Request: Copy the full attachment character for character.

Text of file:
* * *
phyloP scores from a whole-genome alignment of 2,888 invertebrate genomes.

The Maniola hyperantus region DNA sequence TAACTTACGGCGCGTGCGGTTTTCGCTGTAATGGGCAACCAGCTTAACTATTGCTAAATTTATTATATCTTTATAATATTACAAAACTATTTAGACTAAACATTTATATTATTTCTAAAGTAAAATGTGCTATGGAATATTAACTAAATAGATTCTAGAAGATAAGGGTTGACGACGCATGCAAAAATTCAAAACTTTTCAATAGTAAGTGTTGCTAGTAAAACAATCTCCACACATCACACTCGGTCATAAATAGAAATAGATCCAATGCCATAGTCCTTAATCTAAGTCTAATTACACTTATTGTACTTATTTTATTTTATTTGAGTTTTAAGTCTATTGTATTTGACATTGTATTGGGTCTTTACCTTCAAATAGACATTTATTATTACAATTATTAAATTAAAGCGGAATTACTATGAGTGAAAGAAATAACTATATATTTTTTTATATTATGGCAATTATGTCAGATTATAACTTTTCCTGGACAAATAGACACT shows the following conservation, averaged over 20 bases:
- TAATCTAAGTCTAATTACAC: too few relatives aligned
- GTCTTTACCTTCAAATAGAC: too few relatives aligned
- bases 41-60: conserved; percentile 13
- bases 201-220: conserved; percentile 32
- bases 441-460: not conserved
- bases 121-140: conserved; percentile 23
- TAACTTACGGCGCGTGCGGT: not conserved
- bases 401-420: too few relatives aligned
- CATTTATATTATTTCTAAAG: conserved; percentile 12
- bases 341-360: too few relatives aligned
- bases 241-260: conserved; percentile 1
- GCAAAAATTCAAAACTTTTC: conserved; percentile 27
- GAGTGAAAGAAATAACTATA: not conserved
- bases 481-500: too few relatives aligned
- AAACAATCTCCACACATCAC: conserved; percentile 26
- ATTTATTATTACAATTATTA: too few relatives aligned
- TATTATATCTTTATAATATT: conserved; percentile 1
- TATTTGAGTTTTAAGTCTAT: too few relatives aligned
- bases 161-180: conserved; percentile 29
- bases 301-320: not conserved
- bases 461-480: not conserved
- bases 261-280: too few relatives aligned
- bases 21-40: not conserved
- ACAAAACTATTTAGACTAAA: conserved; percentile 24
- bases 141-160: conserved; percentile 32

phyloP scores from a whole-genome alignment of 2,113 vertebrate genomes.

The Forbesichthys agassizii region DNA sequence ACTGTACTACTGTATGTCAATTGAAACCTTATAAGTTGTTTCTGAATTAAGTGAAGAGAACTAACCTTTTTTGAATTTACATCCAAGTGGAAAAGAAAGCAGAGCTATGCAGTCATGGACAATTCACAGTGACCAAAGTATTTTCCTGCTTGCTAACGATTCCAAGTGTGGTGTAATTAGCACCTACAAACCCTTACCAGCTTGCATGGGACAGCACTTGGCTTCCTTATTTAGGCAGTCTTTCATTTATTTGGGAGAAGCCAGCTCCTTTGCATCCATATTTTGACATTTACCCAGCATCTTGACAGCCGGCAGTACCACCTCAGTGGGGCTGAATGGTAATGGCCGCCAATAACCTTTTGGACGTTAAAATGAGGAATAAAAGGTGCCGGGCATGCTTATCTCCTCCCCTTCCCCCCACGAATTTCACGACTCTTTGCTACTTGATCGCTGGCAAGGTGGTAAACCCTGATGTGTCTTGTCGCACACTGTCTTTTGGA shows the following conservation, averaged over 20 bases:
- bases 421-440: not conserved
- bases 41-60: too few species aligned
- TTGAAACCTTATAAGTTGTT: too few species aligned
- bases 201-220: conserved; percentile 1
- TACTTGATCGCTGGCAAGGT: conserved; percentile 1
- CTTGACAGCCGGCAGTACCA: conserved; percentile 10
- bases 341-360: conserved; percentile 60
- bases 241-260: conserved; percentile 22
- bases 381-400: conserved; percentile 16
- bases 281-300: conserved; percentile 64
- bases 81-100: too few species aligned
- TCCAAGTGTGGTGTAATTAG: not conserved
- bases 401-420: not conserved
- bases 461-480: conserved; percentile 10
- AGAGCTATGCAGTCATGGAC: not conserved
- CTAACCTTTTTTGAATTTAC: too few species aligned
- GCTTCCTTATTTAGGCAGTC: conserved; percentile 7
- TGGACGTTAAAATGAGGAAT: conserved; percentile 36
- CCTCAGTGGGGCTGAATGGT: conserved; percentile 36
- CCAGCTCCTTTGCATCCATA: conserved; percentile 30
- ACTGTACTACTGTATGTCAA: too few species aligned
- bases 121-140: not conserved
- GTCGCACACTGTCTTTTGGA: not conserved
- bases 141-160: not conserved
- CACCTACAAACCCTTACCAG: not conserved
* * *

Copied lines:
phyloP scores from a whole-genome alignment of 2,888 invertebrate genomes.

The Maniola hyperantus region DNA sequence TAACTTACGGCGCGTGCGGTTTTCGCTGTAATGGGCAACCAGCTTAACTATTGCTAAATTTATTATATCTTTATAATATTACAAAACTATTTAGACTAAACATTTATATTATTTCTAAAGTAAAATGTGCTATGGAATATTAACTAAATAGATTCTAGAAGATAAGGGTTGACGACGCATGCAAAAATTCAAAACTTTTCAATAGTAAGTGTTGCTAGTAAAACAATCTCCACACATCACACTCGGTCATAAATAGAAATAGATCCAATGCCATAGTCCTTAATCTAAGTCTAATTACACTTATTGTACTTATTTTATTTTATTTGAGTTTTAAGTCTATTGTATTTGACATTGTATTGGGTCTTTACCTTCAAATAGACATTTATTATTACAATTATTAAATTAAAGCGGAATTACTATGAGTGAAAGAAATAACTATATATTTTTTTATATTATGGCAATTATGTCAGATTATAACTTTTCCTGGACAAATAGACACT shows the following conservation, averaged over 20 bases:
- TAATCTAAGTCTAATTACAC: too few relatives aligned
- GTCTTTACCTTCAAATAGAC: too few relatives aligned
- bases 41-60: conserved; percentile 13
- bases 201-220: conserved; percentile 32
- bases 441-460: not conserved
- bases 121-140: conserved; percentile 23
- TAACTTACGGCGCGTGCGGT: not conserved
- bases 401-420: too few relatives aligned
- CATTTATATTATTTCTAAAG: conserved; percentile 12
- bases 341-360: too few relatives aligned
- bases 241-260: conserved; percentile 1
- GCAAAAATTCAAAACTTTTC: conserved; percentile 27
- GAGTGAAAGAAATAACTATA: not conserved
- bases 481-500: too few relatives aligned
- AAACAATCTCCACACATCAC: conserved; percentile 26
- ATTTATTATTACAATTATTA: too few relatives aligned
- TATTATATCTTTATAATATT: conserved; percentile 1
- TATTTGAGTTTTAAGTCTAT: too few relatives aligned
- bases 161-180: conserved; percentile 29
- bases 301-320: not conserved
- bases 461-480: not conserved
- bases 261-280: too few relatives aligned
- bases 21-40: not conserved
- ACAAAACTATTTAGACTAAA: conserved; percentile 24
- bases 141-160: conserved; percentile 32

phyloP scores from a whole-genome alignment of 2,113 vertebrate genomes.

The Forbesichthys agassizii region DNA sequence ACTGTACTACTGTATGTCAATTGAAACCTTATAAGTTGTTTCTGAATTAAGTGAAGAGAACTAACCTTTTTTGAATTTACATCCAAGTGGAAAAGAAAGCAGAGCTATGCAGTCATGGACAATTCACAGTGACCAAAGTATTTTCCTGCTTGCTAACGATTCCAAGTGTGGTGTAATTAGCACCTACAAACCCTTACCAGCTTGCATGGGACAGCACTTGGCTTCCTTATTTAGGCAGTCTTTCATTTATTTGGGAGAAGCCAGCTCCTTTGCATCCATATTTTGACATTTACCCAGCATCTTGACAGCCGGCAGTACCACCTCAGTGGGGCTGAATGGTAATGGCCGCCAATAACCTTTTGGACGTTAAAATGAGGAATAAAAGGTGCCGGGCATGCTTATCTCCTCCCCTTCCCCCCACGAATTTCACGACTCTTTGCTACTTGATCGCTGGCAAGGTGGTAAACCCTGATGTGTCTTGTCGCACACTGTCTTTTGGA shows the following conservation, averaged over 20 bases:
- bases 421-440: not conserved
- bases 41-60: too few species aligned
- TTGAAACCTTATAAGTTGTT: too few species aligned
- bases 201-220: conserved; percentile 1
- TACTTGATCGCTGGCAAGGT: conserved; percentile 1
- CTTGACAGCCGGCAGTACCA: conserved; percentile 10
- bases 341-360: conserved; percentile 60
- bases 241-260: conserved; percentile 22
- bases 381-400: conserved; percentile 16
- bases 281-300: conserved; percentile 64
- bases 81-100: too few species aligned
- TCCAAGTGTGGTGTAATTAG: not conserved
- bases 401-420: not conserved
- bases 461-480: conserved; percentile 10
- AGAGCTATGCAGTCATGGAC: not conserved
- CTAACCTTTTTTGAATTTAC: too few species aligned
- GCTTCCTTATTTAGGCAGTC: conserved; percentile 7
- TGGACGTTAAAATGAGGAAT: conserved; percentile 36
- CCTCAGTGGGGCTGAATGGT: conserved; percentile 36
- CCAGCTCCTTTGCATCCATA: conserved; percentile 30
- ACTGTACTACTGTATGTCAA: too few species aligned
- bases 121-140: not conserved
- GTCGCACACTGTCTTTTGGA: not conserved
- bases 141-160: not conserved
- CACCTACAAACCCTTACCAG: not conserved